The future of the small family farm
Defra's interest in exploring how agricultural tenancies can be made more competitive and supportive of people entering farming might be seen as more political than practical. A reduction in the number of farming holdings has significant benefits for government. Small farms make up a significant and deserving section of the rural poor, they use technology and methods which are out-dated and thus often less environmentally friendly, they have poor records and management systems. They are often involved in the supply of goods, such as eggs and vegetables, direct to the consumer, which requires difficult and expensive regulation.
Incomes of large farms are generally satisfactory and have fewer social issues. Large farms are easier to administer, and, being mainly concerned with the supply of commodities to the processing and supply trade, have appropriate inspections and regulation. Large farms have recording systems and are fully conversant with the various departments.
The disadvantage or risk of an industry made up of large farms is less obvious. However, they are less likely to pass on husbandry skills, as they increasingly rely on a workforce from outside the UK. They are more concerned with mono-culture and are less diversified in terms of enterprise and genetics. Large farms suit the supply of large retailers, but have difficulty in developing niche and high value products. Large farms are inflexible in operation, as investment and skills are contained in a limited and specialised area of farming.
Yet the evidence suggests that soil - the basis of all agriculture - is improved by mixed farming operations and is damaged by mono-culture.
Small farms have a long and healthy future in Britain. Their problems arise when they are managed as if they were large units - ie supplying commodities to processors like their larger counterparts, but in smaller quantities.
Excerpted from 'The Future for Small Family Farms' : a talk by Mike Donovan, editor, Practical Farm Ideas.
Thursday, August 04, 2011
Protecting tractor glass from breaking
Have you noticed how big tractor cab windows have become? Not only are they an easy target for the wayward stone thrown up by the hedge trimmer, mower, tedder and other implements, they are expensive to repair. And when they shatter, the bang is quite frightening.
The new issue of Practical Farm Ideas shows how an inventive farmer has made clear plastic protectors - you can see through them but stones bounce off. They work so well he's making them for other farmers.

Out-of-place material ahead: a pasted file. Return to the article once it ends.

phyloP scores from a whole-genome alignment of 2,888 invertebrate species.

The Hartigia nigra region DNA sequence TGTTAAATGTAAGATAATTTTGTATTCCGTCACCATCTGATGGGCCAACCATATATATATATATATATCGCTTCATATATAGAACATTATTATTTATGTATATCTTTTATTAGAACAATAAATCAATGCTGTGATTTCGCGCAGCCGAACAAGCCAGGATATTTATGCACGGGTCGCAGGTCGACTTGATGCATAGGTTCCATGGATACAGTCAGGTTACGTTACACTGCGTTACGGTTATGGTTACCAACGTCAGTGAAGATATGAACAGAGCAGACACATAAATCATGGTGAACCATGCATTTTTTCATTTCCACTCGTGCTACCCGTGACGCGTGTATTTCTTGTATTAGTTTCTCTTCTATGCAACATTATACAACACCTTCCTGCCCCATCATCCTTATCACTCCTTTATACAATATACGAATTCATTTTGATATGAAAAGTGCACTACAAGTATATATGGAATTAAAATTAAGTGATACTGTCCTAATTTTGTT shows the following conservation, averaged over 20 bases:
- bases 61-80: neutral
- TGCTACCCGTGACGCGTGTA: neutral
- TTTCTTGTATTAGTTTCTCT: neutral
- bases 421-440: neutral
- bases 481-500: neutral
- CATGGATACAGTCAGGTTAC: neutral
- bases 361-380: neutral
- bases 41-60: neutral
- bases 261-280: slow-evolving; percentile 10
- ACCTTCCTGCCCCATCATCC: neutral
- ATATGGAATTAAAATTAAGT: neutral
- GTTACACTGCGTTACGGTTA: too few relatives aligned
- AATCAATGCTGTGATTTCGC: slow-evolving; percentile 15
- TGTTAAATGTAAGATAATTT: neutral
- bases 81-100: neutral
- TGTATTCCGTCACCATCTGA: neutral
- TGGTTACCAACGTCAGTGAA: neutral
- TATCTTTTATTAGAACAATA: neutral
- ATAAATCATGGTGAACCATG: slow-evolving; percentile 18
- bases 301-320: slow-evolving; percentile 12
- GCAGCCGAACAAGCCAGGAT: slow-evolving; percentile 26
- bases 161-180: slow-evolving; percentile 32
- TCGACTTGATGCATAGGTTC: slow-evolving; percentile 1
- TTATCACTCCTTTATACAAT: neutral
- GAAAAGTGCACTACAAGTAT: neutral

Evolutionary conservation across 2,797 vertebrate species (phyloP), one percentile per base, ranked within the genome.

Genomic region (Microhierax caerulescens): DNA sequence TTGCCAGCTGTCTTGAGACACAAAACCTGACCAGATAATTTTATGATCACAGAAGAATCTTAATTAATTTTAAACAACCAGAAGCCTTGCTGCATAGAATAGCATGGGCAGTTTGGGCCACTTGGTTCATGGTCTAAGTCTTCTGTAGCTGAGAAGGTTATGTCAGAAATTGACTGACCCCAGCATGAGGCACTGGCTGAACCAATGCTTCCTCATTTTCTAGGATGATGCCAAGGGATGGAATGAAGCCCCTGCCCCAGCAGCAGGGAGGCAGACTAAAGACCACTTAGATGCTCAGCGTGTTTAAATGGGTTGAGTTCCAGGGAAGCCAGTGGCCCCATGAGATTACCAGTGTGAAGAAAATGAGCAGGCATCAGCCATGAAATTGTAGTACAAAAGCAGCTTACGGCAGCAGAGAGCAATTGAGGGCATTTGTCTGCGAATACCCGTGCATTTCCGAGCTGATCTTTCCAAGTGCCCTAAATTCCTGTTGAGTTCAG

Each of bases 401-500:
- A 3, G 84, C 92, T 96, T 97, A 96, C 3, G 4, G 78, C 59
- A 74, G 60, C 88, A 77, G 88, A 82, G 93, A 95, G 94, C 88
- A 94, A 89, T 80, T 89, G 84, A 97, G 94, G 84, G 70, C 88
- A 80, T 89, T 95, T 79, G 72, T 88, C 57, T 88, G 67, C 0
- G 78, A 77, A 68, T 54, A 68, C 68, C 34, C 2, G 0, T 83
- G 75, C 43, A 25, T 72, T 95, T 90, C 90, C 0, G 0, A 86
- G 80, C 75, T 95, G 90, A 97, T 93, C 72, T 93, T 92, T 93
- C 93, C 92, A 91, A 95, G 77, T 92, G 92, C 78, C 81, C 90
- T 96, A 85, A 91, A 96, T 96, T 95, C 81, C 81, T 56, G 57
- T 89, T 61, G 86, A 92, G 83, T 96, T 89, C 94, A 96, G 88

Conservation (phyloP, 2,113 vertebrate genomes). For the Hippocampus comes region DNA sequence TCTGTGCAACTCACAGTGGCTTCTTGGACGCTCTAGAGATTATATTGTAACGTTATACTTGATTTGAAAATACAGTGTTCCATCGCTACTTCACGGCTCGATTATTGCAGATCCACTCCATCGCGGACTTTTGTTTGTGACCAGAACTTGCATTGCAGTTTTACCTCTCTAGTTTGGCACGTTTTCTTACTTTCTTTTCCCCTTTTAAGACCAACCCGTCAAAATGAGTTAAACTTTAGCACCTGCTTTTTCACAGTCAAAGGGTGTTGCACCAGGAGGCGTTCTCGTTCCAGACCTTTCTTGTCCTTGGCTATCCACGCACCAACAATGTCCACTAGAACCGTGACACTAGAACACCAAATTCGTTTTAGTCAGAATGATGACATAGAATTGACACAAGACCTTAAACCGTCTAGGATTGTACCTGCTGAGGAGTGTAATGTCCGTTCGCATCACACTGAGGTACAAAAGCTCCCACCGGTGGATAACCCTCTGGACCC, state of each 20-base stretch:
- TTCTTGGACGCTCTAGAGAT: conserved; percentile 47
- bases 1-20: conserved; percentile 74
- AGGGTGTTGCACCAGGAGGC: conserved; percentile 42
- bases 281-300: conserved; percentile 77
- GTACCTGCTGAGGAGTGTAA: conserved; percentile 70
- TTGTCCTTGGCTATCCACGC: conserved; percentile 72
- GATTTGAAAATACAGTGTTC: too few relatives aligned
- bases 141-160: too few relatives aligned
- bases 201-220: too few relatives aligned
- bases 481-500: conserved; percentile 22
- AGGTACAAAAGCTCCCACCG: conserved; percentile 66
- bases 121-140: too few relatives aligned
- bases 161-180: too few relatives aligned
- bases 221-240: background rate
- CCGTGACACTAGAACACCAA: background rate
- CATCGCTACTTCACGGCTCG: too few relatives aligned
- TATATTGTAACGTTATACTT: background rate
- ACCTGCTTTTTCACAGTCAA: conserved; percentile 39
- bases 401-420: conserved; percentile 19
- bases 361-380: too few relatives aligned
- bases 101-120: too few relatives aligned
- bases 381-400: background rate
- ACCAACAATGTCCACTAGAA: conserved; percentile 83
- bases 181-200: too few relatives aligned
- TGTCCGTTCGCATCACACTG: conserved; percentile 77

Cultivator modification has "transformed" the way it works
Arable farmers with the popular Kverneland CLC heavy cultivator or similar will be interested to see the benefits of replacing the depth wheels with a Simba type rear packer roller. The cultivator depth is better controlled, and the ground is compressed, holding in moisture.
Farm tax planning tips can save £thousands
Farming has returned to profit in some sections, yet many businesses do little if any tax planning. The Financial focus provides plenty to discuss with your accountant. Should the farm business be a Ltd? Should a new vehicle be bought by the company? Should my 25 y-old son be made a partner?
When a sealed bearing starts to grumble, there are many who think about puncturing the rubber seal and squirting in some grease. Here's a guy who has been doing this on his MF 520 disc harrow for years, and a twice a year greasing keeps them running silently.
Quick turn-around for seed drill
Filling the seed drill or ferti spreader in the field needs a loader or telehandler, plus the tractor and a trailer to carry the bags. That's a lot of machinery, some which might be used for other jobs. For the last 20 years our contributor tows a trailer with the seed or fertiliser tipped in loose and an auger driven from the tractor hydraulics, and fills the drill in minutes, with the amount he needs for the job.
'Helping farmers cut costs' has been the long term slogan for Practical Farm Ideas, and the new issue shows some 50 ways this can be achieved. The quarterly magazine has an annual subscription of £15.40 from www.farmideas.co.uk
Further information from Mike Donovan, editor firstname.lastname@example.org T: 01994 240978